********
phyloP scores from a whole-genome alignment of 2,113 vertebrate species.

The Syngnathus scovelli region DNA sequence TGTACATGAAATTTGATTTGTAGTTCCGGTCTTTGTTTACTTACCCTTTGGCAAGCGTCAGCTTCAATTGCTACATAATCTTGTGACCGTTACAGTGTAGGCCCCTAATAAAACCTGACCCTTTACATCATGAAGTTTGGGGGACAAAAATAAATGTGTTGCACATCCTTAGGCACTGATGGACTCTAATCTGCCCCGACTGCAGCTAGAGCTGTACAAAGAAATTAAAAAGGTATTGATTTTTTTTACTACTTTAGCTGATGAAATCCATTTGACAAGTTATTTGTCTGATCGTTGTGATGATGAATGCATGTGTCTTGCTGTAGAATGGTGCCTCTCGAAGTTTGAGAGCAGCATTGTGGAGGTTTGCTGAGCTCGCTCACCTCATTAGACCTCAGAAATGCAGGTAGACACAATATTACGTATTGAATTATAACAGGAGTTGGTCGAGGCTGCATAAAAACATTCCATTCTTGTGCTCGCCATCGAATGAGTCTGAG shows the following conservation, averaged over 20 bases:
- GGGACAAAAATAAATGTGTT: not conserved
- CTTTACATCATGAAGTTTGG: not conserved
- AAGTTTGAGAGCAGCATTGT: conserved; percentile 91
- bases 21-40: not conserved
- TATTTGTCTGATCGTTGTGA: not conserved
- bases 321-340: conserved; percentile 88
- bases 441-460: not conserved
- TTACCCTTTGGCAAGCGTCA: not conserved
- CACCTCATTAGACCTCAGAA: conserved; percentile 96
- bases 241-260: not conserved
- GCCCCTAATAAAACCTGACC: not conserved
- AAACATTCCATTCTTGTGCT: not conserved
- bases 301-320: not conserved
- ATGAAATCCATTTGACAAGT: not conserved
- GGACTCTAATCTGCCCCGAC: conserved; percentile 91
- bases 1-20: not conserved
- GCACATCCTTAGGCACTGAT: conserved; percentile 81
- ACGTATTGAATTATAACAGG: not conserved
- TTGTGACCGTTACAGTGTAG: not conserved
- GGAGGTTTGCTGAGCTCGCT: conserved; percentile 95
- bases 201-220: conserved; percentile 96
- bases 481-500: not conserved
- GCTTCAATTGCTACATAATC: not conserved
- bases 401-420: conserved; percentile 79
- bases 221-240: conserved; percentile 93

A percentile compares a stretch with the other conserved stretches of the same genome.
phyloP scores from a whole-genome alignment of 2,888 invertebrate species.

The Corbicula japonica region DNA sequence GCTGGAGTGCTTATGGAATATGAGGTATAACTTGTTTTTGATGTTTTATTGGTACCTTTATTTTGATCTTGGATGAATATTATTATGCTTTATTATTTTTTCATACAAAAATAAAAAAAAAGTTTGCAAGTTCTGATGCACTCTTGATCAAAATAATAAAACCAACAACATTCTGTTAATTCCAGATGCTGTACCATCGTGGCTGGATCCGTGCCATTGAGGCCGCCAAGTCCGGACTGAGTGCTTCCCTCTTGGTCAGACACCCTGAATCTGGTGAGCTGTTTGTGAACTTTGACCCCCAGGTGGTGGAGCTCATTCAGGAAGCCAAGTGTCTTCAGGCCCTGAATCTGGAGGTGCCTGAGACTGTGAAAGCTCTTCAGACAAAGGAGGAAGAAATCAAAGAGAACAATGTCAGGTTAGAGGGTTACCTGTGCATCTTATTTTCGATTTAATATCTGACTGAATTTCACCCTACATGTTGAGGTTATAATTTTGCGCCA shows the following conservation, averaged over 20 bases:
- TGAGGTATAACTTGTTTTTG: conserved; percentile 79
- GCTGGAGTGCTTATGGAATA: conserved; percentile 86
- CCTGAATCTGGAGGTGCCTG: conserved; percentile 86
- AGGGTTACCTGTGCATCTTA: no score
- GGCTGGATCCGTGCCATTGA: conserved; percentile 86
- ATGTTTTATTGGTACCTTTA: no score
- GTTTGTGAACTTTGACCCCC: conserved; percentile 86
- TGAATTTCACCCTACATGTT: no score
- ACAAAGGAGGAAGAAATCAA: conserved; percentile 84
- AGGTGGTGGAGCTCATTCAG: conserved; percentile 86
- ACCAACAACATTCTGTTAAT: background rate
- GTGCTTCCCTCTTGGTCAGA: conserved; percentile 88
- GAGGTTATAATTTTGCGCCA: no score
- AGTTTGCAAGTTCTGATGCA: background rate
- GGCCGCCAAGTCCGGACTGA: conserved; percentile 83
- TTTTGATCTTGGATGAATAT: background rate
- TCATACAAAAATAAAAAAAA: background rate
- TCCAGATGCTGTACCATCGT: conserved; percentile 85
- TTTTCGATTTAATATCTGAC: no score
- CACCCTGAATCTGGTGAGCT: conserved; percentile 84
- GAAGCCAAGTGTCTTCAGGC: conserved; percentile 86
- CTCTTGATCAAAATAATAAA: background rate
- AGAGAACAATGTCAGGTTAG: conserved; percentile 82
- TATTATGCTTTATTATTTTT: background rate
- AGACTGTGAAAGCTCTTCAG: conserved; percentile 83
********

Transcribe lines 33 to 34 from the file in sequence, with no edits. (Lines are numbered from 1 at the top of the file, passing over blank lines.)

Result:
- CCTGAATCTGGAGGTGCCTG: conserved; percentile 86
- AGGGTTACCTGTGCATCTTA: no score